I dislike Volusion for many reasons, but this one stands out. Searching their owners manual gives results, but you must bang through each to find anything. So far, everything in Volusion takes 5x more steps than I think it should. Anyhow, no time to write that book… here’s an example of a useless SERP typical…
From Amazon’s Askville:
This crap drives me nuts.
var strAddress2use = strAddressFromForm.replace(“http:////”, “”);
It’s a little more work in Ruby and PHP, but .. you get the picture.
Dear Retailer. When I snap a photo of something, I’m not here to scam you. I’m not the front for a big Chinese manufacturer who is about to knock off your stuff and put you out of business. I’m not planning out an elaborate “Mission Impossible”-style robbery. I’m using my phone to shop. You need to get ready for this, and embrace it.
People using content management systems need to educate all users of what will go out not only on the browser, but on the RSS feed, as shown in this example where the tragedy of flight 5191 was sent out as a NEW news story from WTVQ’s RSS feed a year later.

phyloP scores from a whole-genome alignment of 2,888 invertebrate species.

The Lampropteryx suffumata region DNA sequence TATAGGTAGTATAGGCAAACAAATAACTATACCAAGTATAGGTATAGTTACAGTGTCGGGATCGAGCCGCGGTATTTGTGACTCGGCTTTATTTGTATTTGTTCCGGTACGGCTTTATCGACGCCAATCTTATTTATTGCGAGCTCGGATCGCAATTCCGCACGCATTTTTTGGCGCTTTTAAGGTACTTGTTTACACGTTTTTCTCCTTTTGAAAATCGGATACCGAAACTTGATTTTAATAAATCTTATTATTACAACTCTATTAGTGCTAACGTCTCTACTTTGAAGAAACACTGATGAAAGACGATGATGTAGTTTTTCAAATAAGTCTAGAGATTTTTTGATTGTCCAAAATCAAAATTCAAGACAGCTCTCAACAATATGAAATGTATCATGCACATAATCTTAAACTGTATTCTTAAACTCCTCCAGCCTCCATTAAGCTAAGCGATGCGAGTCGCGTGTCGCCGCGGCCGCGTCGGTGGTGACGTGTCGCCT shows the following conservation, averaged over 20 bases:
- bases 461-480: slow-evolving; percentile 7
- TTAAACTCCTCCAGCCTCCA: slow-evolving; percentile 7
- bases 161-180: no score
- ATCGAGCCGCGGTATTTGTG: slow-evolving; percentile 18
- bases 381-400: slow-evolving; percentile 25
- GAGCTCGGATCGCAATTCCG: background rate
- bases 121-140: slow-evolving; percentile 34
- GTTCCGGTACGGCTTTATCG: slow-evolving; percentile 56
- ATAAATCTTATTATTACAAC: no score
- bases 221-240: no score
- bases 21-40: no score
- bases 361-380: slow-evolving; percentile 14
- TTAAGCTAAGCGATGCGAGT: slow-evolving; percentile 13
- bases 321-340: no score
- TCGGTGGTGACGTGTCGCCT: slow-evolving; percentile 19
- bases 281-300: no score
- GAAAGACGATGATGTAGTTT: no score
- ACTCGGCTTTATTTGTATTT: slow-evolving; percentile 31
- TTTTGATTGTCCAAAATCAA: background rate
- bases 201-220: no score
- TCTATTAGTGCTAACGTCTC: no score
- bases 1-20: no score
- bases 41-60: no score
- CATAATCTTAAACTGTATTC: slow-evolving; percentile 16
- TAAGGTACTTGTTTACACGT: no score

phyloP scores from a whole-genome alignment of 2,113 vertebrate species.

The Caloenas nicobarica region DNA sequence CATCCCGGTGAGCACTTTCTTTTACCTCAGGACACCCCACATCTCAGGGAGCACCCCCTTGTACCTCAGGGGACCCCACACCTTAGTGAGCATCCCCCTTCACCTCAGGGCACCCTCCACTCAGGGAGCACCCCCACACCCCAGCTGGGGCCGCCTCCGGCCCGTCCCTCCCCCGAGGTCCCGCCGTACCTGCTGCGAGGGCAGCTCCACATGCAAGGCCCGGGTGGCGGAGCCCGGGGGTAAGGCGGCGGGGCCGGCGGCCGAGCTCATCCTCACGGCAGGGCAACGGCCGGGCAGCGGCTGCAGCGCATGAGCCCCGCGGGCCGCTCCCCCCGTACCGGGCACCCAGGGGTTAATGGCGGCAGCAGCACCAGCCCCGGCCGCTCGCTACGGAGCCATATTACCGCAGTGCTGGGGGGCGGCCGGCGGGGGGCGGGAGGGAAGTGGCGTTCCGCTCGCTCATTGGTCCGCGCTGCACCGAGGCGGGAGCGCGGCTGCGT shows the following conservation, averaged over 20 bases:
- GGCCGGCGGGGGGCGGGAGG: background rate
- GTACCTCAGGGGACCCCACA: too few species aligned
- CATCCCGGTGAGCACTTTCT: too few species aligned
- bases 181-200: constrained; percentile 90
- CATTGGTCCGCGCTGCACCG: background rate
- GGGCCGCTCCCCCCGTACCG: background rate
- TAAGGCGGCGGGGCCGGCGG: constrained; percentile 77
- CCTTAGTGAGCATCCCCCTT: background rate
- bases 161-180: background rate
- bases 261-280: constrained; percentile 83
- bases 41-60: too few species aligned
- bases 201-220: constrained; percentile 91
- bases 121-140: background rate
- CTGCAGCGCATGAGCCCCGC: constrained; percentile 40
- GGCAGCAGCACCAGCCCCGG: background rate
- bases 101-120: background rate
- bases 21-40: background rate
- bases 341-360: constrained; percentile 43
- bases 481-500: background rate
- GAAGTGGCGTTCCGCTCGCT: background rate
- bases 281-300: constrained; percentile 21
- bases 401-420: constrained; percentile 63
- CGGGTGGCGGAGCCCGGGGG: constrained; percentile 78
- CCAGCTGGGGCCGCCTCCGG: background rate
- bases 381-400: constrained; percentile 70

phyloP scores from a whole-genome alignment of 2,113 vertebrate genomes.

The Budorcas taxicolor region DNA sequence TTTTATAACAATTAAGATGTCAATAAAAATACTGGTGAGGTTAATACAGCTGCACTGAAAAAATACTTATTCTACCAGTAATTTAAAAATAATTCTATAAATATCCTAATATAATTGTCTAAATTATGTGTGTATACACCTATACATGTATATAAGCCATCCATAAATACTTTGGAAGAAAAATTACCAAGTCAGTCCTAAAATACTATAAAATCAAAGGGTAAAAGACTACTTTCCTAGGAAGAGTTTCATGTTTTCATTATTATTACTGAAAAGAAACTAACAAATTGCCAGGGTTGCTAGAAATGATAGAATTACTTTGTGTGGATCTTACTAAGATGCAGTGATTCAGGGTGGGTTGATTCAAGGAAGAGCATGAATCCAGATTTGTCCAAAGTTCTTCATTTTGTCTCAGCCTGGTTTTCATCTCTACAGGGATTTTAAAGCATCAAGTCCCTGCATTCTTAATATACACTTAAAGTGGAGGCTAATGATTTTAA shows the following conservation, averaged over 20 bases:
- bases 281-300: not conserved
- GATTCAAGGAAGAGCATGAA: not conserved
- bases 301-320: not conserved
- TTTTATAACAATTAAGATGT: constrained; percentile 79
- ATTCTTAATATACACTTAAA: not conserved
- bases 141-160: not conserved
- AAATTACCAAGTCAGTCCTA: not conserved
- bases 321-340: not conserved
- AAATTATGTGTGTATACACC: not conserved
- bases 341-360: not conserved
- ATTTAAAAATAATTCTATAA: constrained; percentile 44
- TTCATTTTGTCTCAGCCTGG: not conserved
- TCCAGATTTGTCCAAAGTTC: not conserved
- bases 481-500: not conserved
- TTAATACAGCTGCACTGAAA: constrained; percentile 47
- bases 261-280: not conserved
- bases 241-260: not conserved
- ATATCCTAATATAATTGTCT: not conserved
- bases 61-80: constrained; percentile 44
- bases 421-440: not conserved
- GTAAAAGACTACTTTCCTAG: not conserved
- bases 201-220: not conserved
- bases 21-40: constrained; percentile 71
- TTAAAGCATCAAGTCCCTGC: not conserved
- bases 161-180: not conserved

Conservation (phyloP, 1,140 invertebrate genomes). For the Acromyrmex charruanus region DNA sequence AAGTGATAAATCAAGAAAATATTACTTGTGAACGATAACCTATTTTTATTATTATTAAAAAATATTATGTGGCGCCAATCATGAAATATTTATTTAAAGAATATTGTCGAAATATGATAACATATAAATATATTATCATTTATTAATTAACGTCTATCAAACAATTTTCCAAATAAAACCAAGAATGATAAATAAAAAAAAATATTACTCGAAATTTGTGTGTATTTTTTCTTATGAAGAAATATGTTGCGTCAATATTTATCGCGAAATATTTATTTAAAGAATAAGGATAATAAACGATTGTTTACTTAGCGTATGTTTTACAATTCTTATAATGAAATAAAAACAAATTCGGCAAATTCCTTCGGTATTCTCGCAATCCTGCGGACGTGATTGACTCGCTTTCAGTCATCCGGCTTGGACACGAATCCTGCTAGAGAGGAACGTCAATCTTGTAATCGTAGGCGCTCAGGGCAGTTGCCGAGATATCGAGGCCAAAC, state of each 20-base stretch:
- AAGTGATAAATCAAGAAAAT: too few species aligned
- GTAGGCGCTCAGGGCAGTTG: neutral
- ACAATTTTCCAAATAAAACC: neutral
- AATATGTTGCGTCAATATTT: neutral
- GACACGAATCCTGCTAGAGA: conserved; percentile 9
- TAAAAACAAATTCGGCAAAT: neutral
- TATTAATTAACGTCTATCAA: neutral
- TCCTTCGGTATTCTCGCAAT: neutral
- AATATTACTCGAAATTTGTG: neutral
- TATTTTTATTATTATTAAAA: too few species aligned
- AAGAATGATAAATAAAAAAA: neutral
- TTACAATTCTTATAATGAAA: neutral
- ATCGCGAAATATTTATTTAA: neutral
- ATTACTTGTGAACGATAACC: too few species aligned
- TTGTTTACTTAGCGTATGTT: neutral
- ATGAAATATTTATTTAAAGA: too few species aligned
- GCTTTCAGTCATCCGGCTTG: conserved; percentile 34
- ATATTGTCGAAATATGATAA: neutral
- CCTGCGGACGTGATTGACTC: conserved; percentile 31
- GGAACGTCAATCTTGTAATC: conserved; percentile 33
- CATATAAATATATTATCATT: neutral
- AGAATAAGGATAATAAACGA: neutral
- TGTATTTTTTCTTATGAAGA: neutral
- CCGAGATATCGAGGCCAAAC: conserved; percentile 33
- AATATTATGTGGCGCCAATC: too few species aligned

Retail stores don’t seem to realize the importance of customer touch points. That phone call ringing in the background is not as important as customers already in the building. If that phone rings a few times, both the receptionist and the salespeople need to have confidence it will then ring to someone else for handling or to a well designed voice mail solution. Leaving a customer during the sales process is simply throwing away the entire process people have worked hard on up to that point.
It would seem ludicrous to even consider SEO services that send garbage SPAM, but amazingly I talk to people at least once per week who have “gave them a shot” because it “surely can’t hurt anything.” In fact, it can hurt a LOT of things. Here’s a deconstruction of the spam itself.